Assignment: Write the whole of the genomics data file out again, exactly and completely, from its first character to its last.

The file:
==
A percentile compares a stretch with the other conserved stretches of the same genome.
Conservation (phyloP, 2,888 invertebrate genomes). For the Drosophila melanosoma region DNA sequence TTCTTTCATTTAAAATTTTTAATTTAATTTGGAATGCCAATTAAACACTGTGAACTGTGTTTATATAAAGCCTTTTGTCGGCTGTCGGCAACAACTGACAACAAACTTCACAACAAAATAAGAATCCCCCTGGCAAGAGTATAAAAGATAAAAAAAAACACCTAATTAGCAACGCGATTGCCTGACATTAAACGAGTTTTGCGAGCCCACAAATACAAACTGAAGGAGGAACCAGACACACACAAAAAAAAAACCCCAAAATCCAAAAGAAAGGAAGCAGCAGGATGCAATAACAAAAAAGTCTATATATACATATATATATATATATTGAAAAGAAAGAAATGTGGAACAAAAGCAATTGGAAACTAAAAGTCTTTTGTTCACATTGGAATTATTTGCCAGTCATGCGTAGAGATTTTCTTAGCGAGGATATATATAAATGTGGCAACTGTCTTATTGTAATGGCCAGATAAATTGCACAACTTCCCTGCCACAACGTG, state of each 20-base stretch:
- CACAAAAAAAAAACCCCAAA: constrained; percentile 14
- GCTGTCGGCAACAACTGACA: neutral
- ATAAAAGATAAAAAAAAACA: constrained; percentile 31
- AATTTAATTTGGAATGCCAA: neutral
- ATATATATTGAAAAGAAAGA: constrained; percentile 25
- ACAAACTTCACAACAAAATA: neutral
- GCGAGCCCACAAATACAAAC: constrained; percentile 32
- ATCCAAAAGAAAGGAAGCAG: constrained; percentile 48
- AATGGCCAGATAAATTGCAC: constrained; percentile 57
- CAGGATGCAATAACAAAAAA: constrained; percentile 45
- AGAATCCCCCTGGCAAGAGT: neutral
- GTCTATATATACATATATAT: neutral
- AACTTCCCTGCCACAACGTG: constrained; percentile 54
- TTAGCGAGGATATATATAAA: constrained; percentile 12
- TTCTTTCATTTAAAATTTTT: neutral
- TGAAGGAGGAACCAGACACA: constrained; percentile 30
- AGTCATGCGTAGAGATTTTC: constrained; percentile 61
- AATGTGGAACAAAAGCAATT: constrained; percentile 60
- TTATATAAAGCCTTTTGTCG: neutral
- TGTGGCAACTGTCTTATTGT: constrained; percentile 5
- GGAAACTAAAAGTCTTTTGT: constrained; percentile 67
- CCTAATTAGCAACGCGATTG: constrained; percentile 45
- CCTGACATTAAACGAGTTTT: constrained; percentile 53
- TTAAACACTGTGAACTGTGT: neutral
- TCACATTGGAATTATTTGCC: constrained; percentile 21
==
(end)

A percentile compares a stretch with the other conserved stretches of the same genome.
Conservation (phyloP, 2,888 invertebrate genomes). For the Drosophila melanosoma region DNA sequence TTCTTTCATTTAAAATTTTTAATTTAATTTGGAATGCCAATTAAACACTGTGAACTGTGTTTATATAAAGCCTTTTGTCGGCTGTCGGCAACAACTGACAACAAACTTCACAACAAAATAAGAATCCCCCTGGCAAGAGTATAAAAGATAAAAAAAAACACCTAATTAGCAACGCGATTGCCTGACATTAAACGAGTTTTGCGAGCCCACAAATACAAACTGAAGGAGGAACCAGACACACACAAAAAAAAAACCCCAAAATCCAAAAGAAAGGAAGCAGCAGGATGCAATAACAAAAAAGTCTATATATACATATATATATATATATTGAAAAGAAAGAAATGTGGAACAAAAGCAATTGGAAACTAAAAGTCTTTTGTTCACATTGGAATTATTTGCCAGTCATGCGTAGAGATTTTCTTAGCGAGGATATATATAAATGTGGCAACTGTCTTATTGTAATGGCCAGATAAATTGCACAACTTCCCTGCCACAACGTG, state of each 20-base stretch:
- CACAAAAAAAAAACCCCAAA: constrained; percentile 14
- GCTGTCGGCAACAACTGACA: neutral
- ATAAAAGATAAAAAAAAACA: constrained; percentile 31
- AATTTAATTTGGAATGCCAA: neutral
- ATATATATTGAAAAGAAAGA: constrained; percentile 25
- ACAAACTTCACAACAAAATA: neutral
- GCGAGCCCACAAATACAAAC: constrained; percentile 32
- ATCCAAAAGAAAGGAAGCAG: constrained; percentile 48
- AATGGCCAGATAAATTGCAC: constrained; percentile 57
- CAGGATGCAATAACAAAAAA: constrained; percentile 45
- AGAATCCCCCTGGCAAGAGT: neutral
- GTCTATATATACATATATAT: neutral
- AACTTCCCTGCCACAACGTG: constrained; percentile 54
- TTAGCGAGGATATATATAAA: constrained; percentile 12
- TTCTTTCATTTAAAATTTTT: neutral
- TGAAGGAGGAACCAGACACA: constrained; percentile 30
- AGTCATGCGTAGAGATTTTC: constrained; percentile 61
- AATGTGGAACAAAAGCAATT: constrained; percentile 60
- TTATATAAAGCCTTTTGTCG: neutral
- TGTGGCAACTGTCTTATTGT: constrained; percentile 5
- GGAAACTAAAAGTCTTTTGT: constrained; percentile 67
- CCTAATTAGCAACGCGATTG: constrained; percentile 45
- CCTGACATTAAACGAGTTTT: constrained; percentile 53
- TTAAACACTGTGAACTGTGT: neutral
- TCACATTGGAATTATTTGCC: constrained; percentile 21